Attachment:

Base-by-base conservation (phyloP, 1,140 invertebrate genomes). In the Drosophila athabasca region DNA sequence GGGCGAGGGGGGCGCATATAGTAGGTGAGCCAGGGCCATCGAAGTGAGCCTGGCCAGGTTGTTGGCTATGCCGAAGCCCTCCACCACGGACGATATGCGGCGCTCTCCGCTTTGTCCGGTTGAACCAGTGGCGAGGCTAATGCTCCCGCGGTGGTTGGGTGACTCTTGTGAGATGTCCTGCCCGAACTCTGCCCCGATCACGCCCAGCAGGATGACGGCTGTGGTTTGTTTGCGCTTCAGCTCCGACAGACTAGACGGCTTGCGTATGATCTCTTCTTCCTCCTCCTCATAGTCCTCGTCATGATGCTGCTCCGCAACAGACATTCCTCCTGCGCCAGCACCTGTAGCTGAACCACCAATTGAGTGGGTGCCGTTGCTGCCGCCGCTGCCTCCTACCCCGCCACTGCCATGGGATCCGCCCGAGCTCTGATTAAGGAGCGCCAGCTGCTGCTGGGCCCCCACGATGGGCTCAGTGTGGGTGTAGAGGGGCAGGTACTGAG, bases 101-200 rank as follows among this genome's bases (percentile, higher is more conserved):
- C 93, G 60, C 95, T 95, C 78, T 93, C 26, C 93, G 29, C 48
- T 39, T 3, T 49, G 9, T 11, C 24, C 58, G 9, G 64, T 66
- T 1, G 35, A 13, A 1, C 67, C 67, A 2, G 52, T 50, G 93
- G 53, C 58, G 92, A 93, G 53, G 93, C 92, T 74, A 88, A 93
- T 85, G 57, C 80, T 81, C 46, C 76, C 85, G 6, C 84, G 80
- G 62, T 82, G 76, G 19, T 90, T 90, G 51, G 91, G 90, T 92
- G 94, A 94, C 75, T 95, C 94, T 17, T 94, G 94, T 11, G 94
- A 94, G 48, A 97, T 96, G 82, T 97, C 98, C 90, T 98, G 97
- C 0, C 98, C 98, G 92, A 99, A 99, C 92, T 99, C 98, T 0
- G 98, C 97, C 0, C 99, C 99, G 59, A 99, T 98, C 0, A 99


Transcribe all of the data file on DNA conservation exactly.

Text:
Base-by-base conservation (phyloP, 1,140 invertebrate genomes). In the Drosophila athabasca region DNA sequence GGGCGAGGGGGGCGCATATAGTAGGTGAGCCAGGGCCATCGAAGTGAGCCTGGCCAGGTTGTTGGCTATGCCGAAGCCCTCCACCACGGACGATATGCGGCGCTCTCCGCTTTGTCCGGTTGAACCAGTGGCGAGGCTAATGCTCCCGCGGTGGTTGGGTGACTCTTGTGAGATGTCCTGCCCGAACTCTGCCCCGATCACGCCCAGCAGGATGACGGCTGTGGTTTGTTTGCGCTTCAGCTCCGACAGACTAGACGGCTTGCGTATGATCTCTTCTTCCTCCTCCTCATAGTCCTCGTCATGATGCTGCTCCGCAACAGACATTCCTCCTGCGCCAGCACCTGTAGCTGAACCACCAATTGAGTGGGTGCCGTTGCTGCCGCCGCTGCCTCCTACCCCGCCACTGCCATGGGATCCGCCCGAGCTCTGATTAAGGAGCGCCAGCTGCTGCTGGGCCCCCACGATGGGCTCAGTGTGGGTGTAGAGGGGCAGGTACTGAG, bases 101-200 rank as follows among this genome's bases (percentile, higher is more conserved):
- C 93, G 60, C 95, T 95, C 78, T 93, C 26, C 93, G 29, C 48
- T 39, T 3, T 49, G 9, T 11, C 24, C 58, G 9, G 64, T 66
- T 1, G 35, A 13, A 1, C 67, C 67, A 2, G 52, T 50, G 93
- G 53, C 58, G 92, A 93, G 53, G 93, C 92, T 74, A 88, A 93
- T 85, G 57, C 80, T 81, C 46, C 76, C 85, G 6, C 84, G 80
- G 62, T 82, G 76, G 19, T 90, T 90, G 51, G 91, G 90, T 92
- G 94, A 94, C 75, T 95, C 94, T 17, T 94, G 94, T 11, G 94
- A 94, G 48, A 97, T 96, G 82, T 97, C 98, C 90, T 98, G 97
- C 0, C 98, C 98, G 92, A 99, A 99, C 92, T 99, C 98, T 0
- G 98, C 97, C 0, C 99, C 99, G 59, A 99, T 98, C 0, A 99